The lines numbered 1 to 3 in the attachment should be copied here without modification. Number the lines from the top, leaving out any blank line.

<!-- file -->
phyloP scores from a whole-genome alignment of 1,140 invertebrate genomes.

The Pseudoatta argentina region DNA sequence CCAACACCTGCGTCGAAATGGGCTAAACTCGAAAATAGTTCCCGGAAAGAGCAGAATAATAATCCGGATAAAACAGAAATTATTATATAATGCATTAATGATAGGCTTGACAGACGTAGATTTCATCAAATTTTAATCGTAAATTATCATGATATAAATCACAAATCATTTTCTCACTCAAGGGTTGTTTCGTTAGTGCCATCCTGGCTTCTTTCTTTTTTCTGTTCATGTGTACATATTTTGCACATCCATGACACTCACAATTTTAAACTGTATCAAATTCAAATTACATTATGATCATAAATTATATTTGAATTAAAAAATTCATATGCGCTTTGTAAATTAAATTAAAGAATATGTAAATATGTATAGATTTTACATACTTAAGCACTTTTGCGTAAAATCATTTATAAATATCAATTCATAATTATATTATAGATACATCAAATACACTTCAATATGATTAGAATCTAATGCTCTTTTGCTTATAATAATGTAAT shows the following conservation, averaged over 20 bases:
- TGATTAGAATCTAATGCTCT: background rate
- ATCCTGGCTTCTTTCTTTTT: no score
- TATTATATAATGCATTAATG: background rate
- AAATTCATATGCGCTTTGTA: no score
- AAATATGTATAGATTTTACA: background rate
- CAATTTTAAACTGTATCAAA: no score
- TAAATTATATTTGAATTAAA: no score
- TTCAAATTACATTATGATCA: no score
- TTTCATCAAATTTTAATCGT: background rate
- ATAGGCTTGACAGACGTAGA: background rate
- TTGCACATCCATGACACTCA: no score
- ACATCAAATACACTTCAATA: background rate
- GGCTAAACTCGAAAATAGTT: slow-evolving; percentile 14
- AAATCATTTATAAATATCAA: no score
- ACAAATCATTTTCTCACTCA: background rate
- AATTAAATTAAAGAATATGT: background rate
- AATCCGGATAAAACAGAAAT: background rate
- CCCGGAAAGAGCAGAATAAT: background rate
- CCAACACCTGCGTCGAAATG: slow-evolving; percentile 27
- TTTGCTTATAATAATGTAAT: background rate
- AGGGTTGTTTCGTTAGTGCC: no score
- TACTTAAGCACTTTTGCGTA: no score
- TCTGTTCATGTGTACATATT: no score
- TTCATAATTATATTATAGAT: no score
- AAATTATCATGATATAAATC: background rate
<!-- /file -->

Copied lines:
phyloP scores from a whole-genome alignment of 1,140 invertebrate genomes.

The Pseudoatta argentina region DNA sequence CCAACACCTGCGTCGAAATGGGCTAAACTCGAAAATAGTTCCCGGAAAGAGCAGAATAATAATCCGGATAAAACAGAAATTATTATATAATGCATTAATGATAGGCTTGACAGACGTAGATTTCATCAAATTTTAATCGTAAATTATCATGATATAAATCACAAATCATTTTCTCACTCAAGGGTTGTTTCGTTAGTGCCATCCTGGCTTCTTTCTTTTTTCTGTTCATGTGTACATATTTTGCACATCCATGACACTCACAATTTTAAACTGTATCAAATTCAAATTACATTATGATCATAAATTATATTTGAATTAAAAAATTCATATGCGCTTTGTAAATTAAATTAAAGAATATGTAAATATGTATAGATTTTACATACTTAAGCACTTTTGCGTAAAATCATTTATAAATATCAATTCATAATTATATTATAGATACATCAAATACACTTCAATATGATTAGAATCTAATGCTCTTTTGCTTATAATAATGTAAT shows the following conservation, averaged over 20 bases:
- TGATTAGAATCTAATGCTCT: background rate